Family Vacations to Stockholm, Sweden
|STOCKHOLM: Sweden's capital city boasts historic architecture, quaint streets, and lively family activities (Digital Vision)|
- See the dazzling crown jewels.
- View a real 17th-century warship.
- Ogle Viking gold at the Museum of National Antiquities.
- Travel back in time to the 18th and 19th century at Skansen, a living history museum.
- Take a boat ride to explore other islands.
Sweden's capital, Stockholm is built on 14 connected islands. Bridges and waterways lace the city, and in summer, with daylight lasting until around 10:00 p.m., the streets remain lively with strolling families, couples, and students.
A good place to start your visit is in Gamla Stan, the Old Town, whose narrow, winding streets date to the 13th century. On a walk, the aroma of grilled waffles pulls you into an eatery for a snack. Along with cafes, boutiques and art galleries line the cobblestone lanes.
An Old Town highlight: Kungliga Slottet, the Royal Palace. The 600-room baroque masterpiece, completed in 1754, has its share of ornate ceilings and elaborate tapestries. Kids, however, are more likely to want to spend the most time in Skattkammaren, the Treasury, which displays crowns encrusted with diamonds, pearls and emeralds. The Livrustkammaren, the Royal Armory, another must-see, features fairytale-like antique carriages and coaches, some adorned with gilt and jewels. For more pomp, attend the changing of the guard, held daily in summer.
The island of Djurgården has several family-friendly attractions. The Vasamuseet contains the Vasa, a commanding warship that sank in 1628 almost as soon as it left the dock because it was too tall and too heavy to sail. The ship's wooden hull was preserved by the Baltic mud and salvaged in 1961. Carefully restored, the massive Vasa once again looks fierce with its ornate gargoyle-like sculptures. The museum, built around the ship, also showcases coins, tools, and other items reclaimed from the sea.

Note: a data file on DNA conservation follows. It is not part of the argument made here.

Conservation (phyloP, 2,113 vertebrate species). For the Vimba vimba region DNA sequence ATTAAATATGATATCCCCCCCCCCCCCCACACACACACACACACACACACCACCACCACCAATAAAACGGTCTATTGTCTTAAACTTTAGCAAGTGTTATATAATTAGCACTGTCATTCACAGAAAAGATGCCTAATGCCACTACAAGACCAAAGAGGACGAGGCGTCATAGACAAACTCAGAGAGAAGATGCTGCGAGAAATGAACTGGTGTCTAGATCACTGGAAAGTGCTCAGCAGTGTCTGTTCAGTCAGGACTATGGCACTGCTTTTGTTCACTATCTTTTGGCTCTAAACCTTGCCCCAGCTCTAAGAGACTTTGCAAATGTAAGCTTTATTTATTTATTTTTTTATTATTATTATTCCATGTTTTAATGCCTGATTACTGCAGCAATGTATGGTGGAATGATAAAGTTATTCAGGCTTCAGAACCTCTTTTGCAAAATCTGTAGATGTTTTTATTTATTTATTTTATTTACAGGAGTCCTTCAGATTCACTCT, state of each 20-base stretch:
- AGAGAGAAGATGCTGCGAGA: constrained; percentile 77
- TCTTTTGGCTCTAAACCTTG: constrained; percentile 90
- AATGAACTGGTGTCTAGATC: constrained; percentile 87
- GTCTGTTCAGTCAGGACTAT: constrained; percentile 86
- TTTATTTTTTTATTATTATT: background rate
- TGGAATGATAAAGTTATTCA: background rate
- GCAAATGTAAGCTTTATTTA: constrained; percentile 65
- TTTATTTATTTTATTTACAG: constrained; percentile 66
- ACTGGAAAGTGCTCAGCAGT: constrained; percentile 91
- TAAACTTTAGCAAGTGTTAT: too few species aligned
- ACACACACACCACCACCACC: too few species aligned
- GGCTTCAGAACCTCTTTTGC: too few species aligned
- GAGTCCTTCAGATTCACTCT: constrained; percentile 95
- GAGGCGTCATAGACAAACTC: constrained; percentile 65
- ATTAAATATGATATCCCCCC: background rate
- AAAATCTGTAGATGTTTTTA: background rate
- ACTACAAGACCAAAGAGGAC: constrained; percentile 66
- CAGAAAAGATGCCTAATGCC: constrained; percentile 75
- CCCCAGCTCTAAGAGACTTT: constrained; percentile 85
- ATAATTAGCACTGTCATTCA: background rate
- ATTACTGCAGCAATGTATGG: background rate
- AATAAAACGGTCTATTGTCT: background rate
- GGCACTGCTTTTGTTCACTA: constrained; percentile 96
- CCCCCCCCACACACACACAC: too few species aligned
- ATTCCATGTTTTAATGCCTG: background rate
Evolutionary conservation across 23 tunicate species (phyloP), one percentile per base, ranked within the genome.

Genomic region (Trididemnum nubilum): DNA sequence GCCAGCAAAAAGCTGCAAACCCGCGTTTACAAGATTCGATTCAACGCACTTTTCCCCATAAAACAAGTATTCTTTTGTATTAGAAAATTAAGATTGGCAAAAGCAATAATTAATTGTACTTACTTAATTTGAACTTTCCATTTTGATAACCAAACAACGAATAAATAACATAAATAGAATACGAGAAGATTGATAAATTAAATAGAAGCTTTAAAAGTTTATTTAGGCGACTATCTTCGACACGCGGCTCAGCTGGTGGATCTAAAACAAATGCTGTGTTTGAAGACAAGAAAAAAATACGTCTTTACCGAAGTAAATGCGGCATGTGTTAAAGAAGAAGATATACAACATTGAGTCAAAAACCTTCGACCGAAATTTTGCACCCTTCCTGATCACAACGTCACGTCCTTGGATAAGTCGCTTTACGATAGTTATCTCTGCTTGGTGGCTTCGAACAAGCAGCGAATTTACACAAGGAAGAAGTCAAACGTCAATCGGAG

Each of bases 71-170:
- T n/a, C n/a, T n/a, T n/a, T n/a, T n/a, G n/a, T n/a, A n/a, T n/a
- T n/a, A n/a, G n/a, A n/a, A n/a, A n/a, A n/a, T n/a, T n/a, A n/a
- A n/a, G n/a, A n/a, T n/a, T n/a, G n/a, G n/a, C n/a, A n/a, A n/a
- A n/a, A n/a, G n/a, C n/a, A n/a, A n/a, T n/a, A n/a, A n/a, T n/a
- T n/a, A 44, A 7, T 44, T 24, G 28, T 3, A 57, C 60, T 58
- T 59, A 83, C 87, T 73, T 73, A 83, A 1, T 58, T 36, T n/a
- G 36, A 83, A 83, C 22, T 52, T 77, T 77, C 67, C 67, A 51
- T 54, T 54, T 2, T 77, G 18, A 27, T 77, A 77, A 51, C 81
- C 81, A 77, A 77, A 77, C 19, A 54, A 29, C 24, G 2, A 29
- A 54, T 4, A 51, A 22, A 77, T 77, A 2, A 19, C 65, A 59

Skansen, an open-air living history museum, features more than 150 buildings from various Swedish periods. Among them are an 18th-century farmhouse and country church, a mid-1850s town with a shoemaker, glassmaker, and potter. Young children familiar with Pippi Longstocking and friends, characters created by Swedish author Astrid Lindgren, may want to ride a train through storybook settings at Junibacken, an indoor amusement that also offers children's plays. This summer the park hosts added exhibits as part of the 2007 centennial anniversary of the beloved author.
On nearby Östermalm, at the Historiska Museet, the Museum of National Antiquities, head straight to the Gold Room on the ground floor for the dazzling collection of Viking gold and silver coins, necklaces, rings, chains, and other treasures. The Viking Gallery features more coins as well as drinking glasses, swords, bracelets, and models of Viking ships, which had narrow hulls and shallow drafts so they could sail Scandinavia's inland waterways.
The Stockholm archipelago consists of more than 24,000 islands, some merely skerriessmall rocky patches of land jutting above the water. Take a wind-in-your-face boat or ferry ride to Vaxholm, about 45 minutes from downtown Stockholm. Enjoy fishing and a tour of the Vaxholms Fästnings (Fortress) Museum, a stone fort begun in the 16th century. About an hour from Stockholm, Grinda, a nature preserve, is a good place for easy hikes.
Tip: Buy the Stockholm Card and receive entry to 75 museums and attractions as well as public transportation
Details mentioned in this article were accurate at the time of publication
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